Forum for Science, Industry and Business

Sponsored by:     3M 
Search our Site:

 

Networks of small habitat patches can preserve urban biodiversity

13.11.2008
Sets of small and seemingly insignificant habitat patches that are within reach for mobile species may under certain circumstances, as a group, provide an acceptable alternative to larger and contiguous habitats. This finding can make preservation of important ecological functions possible even in urban and other heavily exploited areas.

The study by Dr. Erik Andersson and Dr. Örjan Bodin at the Department of Systems Ecology, and Stockholm Resilience Centre, both at Stockholm University, is unique in the sense that they empirically test and verify an often used modelling approach where habitat fragments are seen as individual nodes in larger networks of interconnected habitat patches.

According to the study, published yesterday in Ecography, sets of small habitat patches can host species that require much larger habitat patches for their daily needs than what each patch itself can provide. Many species are actually capable of moving back and forth between neighbouring patches, given that they are not perceived as being too far apart. Thus, many species are able to make use of the total of the habitat fragments in the network instead of relying on the individual habitat patches for their persistence.

“By defining the habitat patches as parts of a larger network, spatially explicit analyses of how the sum of the patches contributes to species dynamics on the level of landscapes are possible” said Dr. Andersson.

In human dominated areas, such as cities or intensively cultivated landscapes, it is often impossible to set aside large contiguous areas of natural vegetation. Instead, when multiple users compete for a limited area of land, only smaller pockets of natural vegetation (or just green areas) can realistically be preserved.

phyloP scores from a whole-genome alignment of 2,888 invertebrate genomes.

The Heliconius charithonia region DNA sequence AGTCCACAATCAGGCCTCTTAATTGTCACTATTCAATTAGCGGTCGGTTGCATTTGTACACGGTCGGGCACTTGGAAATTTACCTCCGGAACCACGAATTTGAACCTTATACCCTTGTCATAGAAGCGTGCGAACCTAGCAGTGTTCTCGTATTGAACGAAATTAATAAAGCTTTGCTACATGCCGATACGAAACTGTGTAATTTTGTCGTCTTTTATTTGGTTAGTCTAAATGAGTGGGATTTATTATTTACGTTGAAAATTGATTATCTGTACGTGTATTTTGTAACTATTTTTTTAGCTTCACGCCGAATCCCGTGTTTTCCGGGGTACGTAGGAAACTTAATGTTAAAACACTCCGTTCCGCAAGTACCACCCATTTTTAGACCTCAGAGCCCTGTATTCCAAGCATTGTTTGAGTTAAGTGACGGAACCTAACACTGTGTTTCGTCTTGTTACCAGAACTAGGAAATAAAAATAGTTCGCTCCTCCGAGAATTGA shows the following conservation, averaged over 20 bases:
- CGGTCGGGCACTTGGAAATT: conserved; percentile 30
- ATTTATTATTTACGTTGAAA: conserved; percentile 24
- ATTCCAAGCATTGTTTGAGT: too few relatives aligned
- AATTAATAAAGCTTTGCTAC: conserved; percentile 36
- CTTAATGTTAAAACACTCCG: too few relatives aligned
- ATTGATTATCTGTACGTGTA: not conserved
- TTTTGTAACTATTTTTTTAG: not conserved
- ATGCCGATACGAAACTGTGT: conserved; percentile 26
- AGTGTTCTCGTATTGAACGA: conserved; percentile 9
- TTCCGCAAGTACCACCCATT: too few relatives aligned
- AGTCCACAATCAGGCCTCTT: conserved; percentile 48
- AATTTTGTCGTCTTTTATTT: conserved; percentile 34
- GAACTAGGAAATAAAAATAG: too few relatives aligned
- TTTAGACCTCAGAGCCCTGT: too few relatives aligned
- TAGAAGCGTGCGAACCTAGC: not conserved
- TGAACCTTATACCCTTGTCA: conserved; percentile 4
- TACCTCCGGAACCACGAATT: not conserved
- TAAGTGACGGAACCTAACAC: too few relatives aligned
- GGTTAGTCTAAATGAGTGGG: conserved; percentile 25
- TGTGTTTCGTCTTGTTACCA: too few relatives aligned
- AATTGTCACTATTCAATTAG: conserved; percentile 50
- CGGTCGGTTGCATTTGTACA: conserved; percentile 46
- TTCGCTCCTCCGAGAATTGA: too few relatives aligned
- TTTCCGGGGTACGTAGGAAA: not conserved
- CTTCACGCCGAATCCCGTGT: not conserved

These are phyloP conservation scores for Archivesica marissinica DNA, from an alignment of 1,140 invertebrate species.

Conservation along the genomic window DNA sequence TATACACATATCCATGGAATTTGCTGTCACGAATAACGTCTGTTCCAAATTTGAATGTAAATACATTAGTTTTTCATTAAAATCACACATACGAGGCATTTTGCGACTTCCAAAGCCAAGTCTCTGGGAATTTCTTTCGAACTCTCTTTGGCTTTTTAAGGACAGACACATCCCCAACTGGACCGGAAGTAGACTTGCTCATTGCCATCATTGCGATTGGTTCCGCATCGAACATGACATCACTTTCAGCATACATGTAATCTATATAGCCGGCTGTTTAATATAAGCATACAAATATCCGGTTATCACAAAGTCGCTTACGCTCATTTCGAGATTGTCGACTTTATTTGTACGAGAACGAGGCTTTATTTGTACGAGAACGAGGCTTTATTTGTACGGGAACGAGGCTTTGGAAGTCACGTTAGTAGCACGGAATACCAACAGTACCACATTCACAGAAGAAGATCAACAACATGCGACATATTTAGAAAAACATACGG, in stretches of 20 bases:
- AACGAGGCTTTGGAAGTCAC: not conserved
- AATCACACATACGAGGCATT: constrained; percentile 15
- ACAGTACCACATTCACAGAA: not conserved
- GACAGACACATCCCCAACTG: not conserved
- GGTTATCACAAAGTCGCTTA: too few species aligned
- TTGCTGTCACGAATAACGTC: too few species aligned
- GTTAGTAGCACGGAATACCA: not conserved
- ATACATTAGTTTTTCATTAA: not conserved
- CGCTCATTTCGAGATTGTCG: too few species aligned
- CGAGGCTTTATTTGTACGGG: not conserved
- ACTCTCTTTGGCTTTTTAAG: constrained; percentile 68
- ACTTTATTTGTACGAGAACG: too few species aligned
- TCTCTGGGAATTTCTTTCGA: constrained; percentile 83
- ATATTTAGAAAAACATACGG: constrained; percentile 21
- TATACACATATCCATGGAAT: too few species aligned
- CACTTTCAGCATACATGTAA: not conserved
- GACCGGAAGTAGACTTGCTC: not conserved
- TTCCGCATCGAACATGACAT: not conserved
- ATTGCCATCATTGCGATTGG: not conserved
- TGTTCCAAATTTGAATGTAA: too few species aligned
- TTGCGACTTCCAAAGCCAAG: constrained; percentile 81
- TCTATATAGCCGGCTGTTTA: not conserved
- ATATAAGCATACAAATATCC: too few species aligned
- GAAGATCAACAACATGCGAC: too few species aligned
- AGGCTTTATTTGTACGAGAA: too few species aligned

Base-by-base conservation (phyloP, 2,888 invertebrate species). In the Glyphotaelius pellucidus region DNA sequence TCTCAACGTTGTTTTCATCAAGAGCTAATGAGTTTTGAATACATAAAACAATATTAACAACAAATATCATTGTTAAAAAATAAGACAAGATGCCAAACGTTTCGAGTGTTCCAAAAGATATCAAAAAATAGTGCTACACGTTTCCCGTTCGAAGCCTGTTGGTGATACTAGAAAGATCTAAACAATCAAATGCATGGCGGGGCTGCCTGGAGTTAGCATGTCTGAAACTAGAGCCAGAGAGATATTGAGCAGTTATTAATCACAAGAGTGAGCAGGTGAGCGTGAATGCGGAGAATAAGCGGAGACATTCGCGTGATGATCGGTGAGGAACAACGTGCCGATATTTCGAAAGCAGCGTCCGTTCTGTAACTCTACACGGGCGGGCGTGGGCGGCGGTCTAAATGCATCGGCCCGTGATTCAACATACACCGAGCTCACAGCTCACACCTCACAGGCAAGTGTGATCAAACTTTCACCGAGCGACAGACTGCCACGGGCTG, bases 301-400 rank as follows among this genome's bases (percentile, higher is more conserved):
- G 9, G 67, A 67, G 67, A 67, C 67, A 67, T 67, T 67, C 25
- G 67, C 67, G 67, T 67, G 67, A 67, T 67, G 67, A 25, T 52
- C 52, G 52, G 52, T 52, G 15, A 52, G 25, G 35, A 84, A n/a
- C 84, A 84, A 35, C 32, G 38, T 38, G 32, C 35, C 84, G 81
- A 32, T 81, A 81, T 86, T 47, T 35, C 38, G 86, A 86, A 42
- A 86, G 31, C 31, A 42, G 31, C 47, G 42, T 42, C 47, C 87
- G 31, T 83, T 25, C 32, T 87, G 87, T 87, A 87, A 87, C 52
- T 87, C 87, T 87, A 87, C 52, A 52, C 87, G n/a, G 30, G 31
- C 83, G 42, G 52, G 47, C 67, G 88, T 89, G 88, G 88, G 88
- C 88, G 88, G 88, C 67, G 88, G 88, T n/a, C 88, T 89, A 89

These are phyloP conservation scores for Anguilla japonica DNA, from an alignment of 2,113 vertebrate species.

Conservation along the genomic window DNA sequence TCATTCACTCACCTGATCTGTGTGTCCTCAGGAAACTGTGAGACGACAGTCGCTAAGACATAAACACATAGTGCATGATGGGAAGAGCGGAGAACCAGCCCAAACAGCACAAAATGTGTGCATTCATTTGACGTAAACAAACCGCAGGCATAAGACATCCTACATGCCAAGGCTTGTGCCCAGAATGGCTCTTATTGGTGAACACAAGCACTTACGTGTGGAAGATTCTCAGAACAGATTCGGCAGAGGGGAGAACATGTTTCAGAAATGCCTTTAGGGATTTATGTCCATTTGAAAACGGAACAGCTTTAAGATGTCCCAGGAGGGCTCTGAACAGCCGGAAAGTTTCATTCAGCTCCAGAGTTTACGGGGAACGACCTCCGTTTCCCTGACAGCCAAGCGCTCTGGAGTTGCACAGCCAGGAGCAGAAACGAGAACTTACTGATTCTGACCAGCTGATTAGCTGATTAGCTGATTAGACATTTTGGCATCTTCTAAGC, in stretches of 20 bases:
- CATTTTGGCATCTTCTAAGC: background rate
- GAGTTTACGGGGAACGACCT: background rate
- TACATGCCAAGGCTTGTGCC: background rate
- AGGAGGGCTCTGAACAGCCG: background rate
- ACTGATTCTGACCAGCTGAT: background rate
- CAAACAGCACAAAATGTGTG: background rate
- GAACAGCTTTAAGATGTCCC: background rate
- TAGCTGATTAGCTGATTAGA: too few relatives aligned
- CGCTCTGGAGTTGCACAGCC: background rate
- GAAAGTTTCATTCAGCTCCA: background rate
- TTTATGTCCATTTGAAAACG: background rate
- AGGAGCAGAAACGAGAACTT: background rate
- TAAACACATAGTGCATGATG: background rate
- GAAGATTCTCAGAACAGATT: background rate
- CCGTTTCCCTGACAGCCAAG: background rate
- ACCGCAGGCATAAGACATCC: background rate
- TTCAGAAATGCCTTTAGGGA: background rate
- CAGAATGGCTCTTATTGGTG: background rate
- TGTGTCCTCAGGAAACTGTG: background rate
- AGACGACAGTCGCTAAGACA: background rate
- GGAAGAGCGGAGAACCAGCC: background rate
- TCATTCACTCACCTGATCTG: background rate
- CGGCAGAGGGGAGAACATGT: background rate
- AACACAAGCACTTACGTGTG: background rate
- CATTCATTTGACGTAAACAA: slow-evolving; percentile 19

“Land managers need comprehensive and reliable tools that could help them to direct their conservation efforts to habitat patches where they get as much biodiversity as possible given a limited budget. Our study empirically shows that the network modeling approach is a good candidate for developing such a tool” said Dr. Bodin.

The study combines empirical field studies of birds with theoretical and statistical modelling. A range of bird species were surveyed in various green areas of different size and type in the urban area of Stockholm, Sweden. Geographical Information System (GIS) techniques were deployed to model the urban landscape as a network of individual habitat fragments. The field data were then used to test and verify the assumptions behind the network model.

Modelling a landscape as a network provides for many new analytical possibilities. However, the network modelling approach as such has, until now, rarely been tested empirically.

“Our study gives strength to the network perspective of landscapes, and thus supports further development of new and exiting network-based analyses that could help managers to preserve valuable ecological functions even in very fragmented landscapes” said Dr. Andersson.

The study also showed that it is important to differentiate between different types of green areas when constructing a habitat network since many species have quite different habitat preferences. In addition, the effect of movement barriers and the existence of stepping stones should be included in the analysis, a fact which is particularly relevant in urban areas.

Ellika Hermansson Török | alfa
Further information:
http://www.stockholmresilience.su.se
http://www3.interscience.wiley.com/journal/121516757/abstract